The Cemetery of Forgotten Books
Every book, every volume you see here, has a soul. The soul of the person who wrote it and of those who read it and lived and dreamed with it. Every time a book changes hands, every time someone runs his eyes down its pages, its spirit grows and strengthens.

The only way you can truly get to know an author is through the trail of ink he leaves behind him. The person you think you see is only an empty character: truth is always hidden in fiction.


Walt Whitman faced multiple publishing dilemmas throughout his career, but when he began working James R. Osgood & Co. in Boston things seemed to be turning around.  Whitman was able to work with Osgood and design Leaves of Grass to look how he wanted: “a (plain) specimen in type, paper, ink, binding, &c. as bookmaking can produce—not for luxury however, but solid wear, use, reading, (to carry in the pocket, valise &c)—a book of about 400 pages to sell at $3” (Folsom 48).  Not long after the volume was published in 1881, the New England Society for the Suppression of Vice complained to the Massachusetts Attorney-General and called for Osgood to suppress Leaves and for Whitman to remove certain “obscene” poems (50).  Whitman did not comply and Osgood gave Whitman the plates and 225 sets of unbound sheets (51).  These plates are especially important because “All issues of Leaves after this are printed from the Osgood plates” (49).  Unsuccessful publishing ventures in England soon followed.  Whitman was able to find a new publishing house, Rees Welsh & Co. in Philadelphia which was soon taken over by David McKay.  McKay and Whitman issued another edition in 1882 under Rees Welsh & Co. and later under David McKay beginning in 1884.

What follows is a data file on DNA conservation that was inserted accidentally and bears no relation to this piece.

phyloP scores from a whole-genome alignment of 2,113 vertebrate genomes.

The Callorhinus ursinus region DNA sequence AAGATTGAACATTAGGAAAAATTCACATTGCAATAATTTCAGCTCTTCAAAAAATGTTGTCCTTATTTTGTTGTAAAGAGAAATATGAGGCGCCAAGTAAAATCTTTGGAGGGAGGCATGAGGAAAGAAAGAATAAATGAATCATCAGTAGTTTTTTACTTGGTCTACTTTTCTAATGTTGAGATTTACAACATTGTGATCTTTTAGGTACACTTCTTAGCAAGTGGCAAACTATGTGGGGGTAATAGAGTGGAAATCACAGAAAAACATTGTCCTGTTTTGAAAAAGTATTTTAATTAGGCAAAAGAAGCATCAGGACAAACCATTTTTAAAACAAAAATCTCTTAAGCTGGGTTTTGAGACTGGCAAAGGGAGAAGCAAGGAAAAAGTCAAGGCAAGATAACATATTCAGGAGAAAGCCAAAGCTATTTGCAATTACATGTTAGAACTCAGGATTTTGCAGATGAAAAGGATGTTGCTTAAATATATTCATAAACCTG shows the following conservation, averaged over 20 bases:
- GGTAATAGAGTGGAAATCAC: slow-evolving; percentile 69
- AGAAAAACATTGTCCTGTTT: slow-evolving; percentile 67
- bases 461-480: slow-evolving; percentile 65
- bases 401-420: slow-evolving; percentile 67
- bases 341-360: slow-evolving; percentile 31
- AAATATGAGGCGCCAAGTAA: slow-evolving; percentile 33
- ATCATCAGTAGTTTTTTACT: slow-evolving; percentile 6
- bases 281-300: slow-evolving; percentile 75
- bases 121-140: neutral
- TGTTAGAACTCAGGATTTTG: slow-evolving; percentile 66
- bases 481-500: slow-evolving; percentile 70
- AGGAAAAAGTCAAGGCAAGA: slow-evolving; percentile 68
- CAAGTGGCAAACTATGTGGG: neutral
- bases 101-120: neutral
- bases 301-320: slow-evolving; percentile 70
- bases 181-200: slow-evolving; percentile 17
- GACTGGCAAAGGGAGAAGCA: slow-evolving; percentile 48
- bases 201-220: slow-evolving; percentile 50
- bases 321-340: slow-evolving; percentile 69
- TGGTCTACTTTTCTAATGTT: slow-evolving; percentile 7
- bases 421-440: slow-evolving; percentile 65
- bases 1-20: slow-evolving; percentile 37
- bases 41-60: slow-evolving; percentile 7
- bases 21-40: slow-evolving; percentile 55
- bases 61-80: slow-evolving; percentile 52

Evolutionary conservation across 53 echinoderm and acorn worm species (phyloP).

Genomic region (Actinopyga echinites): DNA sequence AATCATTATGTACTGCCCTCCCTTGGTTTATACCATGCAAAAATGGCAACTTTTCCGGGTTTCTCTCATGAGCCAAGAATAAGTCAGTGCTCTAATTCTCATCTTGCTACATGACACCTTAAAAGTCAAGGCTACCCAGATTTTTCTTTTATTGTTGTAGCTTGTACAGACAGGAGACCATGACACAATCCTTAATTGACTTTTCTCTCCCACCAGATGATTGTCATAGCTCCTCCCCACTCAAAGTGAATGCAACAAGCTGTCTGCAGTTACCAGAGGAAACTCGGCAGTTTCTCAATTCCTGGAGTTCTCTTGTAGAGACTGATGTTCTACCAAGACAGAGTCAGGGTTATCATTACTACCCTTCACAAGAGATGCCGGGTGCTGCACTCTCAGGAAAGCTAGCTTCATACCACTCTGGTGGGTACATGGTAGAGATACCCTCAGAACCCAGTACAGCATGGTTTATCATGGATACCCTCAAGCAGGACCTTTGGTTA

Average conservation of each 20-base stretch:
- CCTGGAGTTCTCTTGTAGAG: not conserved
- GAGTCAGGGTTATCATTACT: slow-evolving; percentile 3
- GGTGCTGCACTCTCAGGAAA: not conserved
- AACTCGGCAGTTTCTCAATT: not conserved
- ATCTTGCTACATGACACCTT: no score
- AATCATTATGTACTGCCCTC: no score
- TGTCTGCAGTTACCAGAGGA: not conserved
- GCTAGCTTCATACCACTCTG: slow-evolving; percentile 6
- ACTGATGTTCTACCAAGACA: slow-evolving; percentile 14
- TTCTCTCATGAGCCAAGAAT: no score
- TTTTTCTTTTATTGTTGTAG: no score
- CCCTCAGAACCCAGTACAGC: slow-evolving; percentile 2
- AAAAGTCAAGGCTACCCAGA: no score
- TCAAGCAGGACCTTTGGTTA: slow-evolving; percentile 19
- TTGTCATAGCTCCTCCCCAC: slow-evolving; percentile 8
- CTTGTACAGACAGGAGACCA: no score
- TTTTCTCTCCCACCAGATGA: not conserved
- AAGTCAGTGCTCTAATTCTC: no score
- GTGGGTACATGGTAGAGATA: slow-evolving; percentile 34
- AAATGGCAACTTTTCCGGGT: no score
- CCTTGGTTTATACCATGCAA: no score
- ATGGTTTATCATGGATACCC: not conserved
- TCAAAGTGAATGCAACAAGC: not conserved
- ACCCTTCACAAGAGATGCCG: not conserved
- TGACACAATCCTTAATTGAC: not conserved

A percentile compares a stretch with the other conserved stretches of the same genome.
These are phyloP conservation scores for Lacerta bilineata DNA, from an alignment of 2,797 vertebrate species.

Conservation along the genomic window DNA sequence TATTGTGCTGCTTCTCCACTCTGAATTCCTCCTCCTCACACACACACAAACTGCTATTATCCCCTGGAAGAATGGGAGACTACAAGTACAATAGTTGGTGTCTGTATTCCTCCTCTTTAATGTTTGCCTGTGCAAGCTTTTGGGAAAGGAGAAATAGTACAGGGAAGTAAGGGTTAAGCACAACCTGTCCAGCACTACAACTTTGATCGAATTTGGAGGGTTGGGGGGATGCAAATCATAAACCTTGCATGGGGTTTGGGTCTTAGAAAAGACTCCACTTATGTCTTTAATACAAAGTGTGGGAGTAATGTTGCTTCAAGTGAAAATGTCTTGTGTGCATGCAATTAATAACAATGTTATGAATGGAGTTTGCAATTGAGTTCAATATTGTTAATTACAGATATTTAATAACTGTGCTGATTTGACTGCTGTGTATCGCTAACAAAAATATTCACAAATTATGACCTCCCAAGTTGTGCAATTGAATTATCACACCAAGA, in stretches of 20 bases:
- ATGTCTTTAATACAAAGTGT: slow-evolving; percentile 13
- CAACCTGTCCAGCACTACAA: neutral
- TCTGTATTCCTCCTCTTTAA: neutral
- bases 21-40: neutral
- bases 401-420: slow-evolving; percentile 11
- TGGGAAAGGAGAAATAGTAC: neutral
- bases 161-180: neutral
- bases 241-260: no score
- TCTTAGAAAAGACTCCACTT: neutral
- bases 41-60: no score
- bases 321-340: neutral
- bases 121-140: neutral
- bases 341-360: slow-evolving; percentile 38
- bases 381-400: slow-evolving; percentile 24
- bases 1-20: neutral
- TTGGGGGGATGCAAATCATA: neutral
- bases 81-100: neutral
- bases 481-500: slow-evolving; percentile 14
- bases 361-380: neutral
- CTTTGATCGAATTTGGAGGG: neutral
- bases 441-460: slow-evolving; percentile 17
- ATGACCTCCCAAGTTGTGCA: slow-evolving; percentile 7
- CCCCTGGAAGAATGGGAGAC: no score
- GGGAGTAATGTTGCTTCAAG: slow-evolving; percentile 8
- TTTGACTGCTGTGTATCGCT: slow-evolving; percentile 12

McKay’s later edition imitates the 1881 Osgood edition closely.  Side by side, you can see that the two publishers made use of the same emblems and olive-yellow book cloth.  The 1881 edition is slightly smaller—perhaps this is a result of Whitman’s desire to have the book fit well in a pocket. 

-Jillian P.

PS3201 1881 and PS3201 1884b

Folsom, Ed.  Walt Whitman: Whitman Making Books, Books Making Whitman, a Catalog and Commentary.  The University of Iowa, 2005.

"Seeing someone read a book you love is seeing a book recommend a person."
Reddit user coolstoryreddit  (via perfect)


Happy Miniature Monday!

This Monday I want everyone to mind their manners, which is why I have selected Don’t as this week’s feature.  Published in 1896, this book gives us a glimpse of manners and mores at the turn of the 20th century.  While many of these suggestions are problematic and highly outdated, there are a few that I can’t help loving, particularly this one:

Don’t have the habit of smiling or ‘grinning’ at nothing.  Smile or laugh when there is occasion to do either, but at other times keep your mouth shut and your manner composed.  People who laugh at everything are commonly capable of nothing.

Stop in and see this snarky little gem today!

Bunce, Olver Bell, Don’t .New York: D. Appleton and Co.1896

Charlotte Smith Miniature Collection: BJ1852 B85 1896

See all of our Mini Monday posts here

-Laura H.

Fodor’s gathered 20 of the world’s most stunning libraries, from a UNESCO World Heritage Site in the mountains of South Korea to the modern incarnation of the legendary library of Ancient Alexandria.

"Some day you will be old enough to start reading fairy tales again."
C.S. Lewis  (via theloupgaroux)



Eleanor & Park is gonna be a movie. I just can’t… *cries happily* So I made this fan art to show how happy and proud I am for Eleanor & Park as well as the author, Rainbow Rowell. It’s really a fantastic news and I’m excited for it! Oh, I hope you guys like this fan art! :D